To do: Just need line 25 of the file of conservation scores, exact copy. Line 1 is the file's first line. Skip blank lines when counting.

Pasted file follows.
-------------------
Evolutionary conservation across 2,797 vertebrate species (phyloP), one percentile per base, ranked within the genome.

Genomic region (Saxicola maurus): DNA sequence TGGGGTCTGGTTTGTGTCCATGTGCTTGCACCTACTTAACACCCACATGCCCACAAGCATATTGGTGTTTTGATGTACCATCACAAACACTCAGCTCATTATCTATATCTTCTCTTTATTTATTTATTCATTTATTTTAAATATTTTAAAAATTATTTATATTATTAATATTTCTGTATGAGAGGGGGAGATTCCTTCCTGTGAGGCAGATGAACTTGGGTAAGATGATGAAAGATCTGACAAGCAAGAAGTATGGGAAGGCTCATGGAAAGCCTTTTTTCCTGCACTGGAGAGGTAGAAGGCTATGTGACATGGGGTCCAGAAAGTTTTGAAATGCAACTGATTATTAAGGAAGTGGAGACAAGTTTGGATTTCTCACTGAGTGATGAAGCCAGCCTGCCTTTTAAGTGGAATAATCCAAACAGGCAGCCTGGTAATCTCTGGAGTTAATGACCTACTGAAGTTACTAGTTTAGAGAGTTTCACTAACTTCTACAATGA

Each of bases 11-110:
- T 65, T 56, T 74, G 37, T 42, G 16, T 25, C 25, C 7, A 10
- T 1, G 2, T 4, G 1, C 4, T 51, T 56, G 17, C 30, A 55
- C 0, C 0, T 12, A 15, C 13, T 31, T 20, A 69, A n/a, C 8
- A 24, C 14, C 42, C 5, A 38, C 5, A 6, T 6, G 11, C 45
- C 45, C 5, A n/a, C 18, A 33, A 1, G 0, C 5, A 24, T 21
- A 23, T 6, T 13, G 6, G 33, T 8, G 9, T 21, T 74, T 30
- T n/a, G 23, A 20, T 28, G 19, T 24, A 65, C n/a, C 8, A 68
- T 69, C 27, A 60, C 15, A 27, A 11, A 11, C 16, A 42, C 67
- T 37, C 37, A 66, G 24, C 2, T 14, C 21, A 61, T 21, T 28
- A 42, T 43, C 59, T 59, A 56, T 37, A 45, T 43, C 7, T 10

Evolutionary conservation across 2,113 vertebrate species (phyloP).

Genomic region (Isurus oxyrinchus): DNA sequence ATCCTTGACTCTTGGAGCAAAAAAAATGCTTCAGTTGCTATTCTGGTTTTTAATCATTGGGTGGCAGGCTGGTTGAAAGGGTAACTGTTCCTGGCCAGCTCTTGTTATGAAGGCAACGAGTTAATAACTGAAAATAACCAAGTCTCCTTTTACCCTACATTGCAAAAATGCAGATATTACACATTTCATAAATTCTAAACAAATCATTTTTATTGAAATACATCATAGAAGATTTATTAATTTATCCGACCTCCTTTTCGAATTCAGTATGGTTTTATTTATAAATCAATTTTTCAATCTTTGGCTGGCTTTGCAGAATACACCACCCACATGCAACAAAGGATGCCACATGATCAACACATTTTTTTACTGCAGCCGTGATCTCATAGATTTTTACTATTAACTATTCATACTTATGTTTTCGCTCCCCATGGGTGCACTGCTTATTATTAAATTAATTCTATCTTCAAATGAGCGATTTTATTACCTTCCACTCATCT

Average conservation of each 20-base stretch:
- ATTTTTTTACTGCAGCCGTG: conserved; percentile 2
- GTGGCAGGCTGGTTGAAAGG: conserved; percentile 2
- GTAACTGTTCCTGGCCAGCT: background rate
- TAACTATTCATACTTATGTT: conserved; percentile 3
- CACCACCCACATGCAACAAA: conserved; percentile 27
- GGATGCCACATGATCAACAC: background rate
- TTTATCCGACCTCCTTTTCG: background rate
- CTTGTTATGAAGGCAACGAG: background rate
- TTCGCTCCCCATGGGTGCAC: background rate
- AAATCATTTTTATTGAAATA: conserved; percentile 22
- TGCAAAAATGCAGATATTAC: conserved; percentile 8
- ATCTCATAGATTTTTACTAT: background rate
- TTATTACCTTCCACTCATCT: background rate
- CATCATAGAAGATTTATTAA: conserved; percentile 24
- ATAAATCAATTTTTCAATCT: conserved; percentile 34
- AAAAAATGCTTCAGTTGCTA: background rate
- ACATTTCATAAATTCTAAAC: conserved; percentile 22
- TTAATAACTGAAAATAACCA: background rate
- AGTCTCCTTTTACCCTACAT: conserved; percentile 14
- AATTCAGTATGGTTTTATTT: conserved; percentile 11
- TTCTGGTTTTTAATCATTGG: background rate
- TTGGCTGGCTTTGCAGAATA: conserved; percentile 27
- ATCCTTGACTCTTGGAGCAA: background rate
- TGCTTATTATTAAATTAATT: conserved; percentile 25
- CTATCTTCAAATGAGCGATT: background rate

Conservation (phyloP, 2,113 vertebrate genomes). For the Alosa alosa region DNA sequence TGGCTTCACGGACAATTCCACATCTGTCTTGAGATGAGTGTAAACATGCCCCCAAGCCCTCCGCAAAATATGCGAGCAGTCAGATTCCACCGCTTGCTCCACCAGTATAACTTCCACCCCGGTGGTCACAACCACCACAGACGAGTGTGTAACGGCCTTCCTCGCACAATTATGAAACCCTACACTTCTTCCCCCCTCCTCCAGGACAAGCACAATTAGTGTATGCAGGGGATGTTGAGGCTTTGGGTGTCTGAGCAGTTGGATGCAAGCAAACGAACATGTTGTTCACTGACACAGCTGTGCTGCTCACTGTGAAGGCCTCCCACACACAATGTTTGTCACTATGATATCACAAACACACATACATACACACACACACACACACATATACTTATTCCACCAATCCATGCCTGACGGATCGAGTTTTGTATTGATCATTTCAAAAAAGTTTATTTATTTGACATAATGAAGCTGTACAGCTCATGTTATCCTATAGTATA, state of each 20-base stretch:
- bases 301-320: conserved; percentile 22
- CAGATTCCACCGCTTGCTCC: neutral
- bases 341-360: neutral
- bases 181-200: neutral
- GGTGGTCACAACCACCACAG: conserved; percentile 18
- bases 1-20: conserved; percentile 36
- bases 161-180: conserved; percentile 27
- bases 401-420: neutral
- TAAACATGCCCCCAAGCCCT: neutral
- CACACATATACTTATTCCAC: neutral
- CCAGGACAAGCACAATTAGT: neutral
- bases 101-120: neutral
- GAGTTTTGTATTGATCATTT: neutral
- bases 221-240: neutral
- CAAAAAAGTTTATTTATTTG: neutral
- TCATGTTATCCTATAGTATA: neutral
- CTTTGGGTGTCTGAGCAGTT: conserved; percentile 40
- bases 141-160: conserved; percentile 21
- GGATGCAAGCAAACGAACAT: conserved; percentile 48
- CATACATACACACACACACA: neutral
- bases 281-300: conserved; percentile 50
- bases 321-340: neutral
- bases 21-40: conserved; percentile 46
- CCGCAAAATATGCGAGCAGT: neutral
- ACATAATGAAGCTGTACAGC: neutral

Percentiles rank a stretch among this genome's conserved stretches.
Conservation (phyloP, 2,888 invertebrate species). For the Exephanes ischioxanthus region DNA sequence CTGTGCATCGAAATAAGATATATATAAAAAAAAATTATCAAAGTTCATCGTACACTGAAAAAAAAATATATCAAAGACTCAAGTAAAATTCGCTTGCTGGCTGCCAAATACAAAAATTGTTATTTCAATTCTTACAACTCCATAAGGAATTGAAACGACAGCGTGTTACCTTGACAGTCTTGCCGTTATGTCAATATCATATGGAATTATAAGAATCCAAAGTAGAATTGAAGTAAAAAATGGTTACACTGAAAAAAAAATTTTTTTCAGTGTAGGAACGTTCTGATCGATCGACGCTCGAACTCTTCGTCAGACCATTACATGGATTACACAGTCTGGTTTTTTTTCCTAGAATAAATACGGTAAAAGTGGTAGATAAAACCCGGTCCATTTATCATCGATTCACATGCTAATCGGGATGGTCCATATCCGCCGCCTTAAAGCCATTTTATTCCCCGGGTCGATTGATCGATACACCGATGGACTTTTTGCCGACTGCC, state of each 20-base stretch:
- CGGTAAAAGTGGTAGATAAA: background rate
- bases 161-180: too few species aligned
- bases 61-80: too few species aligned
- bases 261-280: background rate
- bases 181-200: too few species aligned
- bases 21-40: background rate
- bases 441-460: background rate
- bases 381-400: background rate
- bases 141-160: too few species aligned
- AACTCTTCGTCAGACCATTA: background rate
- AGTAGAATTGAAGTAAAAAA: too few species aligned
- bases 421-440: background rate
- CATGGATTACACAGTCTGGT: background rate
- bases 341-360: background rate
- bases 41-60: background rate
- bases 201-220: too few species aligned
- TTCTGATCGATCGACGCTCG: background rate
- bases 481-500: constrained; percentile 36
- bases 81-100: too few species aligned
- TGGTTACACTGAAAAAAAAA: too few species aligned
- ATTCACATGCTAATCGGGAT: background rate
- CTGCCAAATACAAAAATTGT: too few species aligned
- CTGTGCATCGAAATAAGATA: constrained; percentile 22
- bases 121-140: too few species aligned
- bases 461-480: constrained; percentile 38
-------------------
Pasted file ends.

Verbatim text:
- TTCGCTCCCCATGGGTGCAC: background rate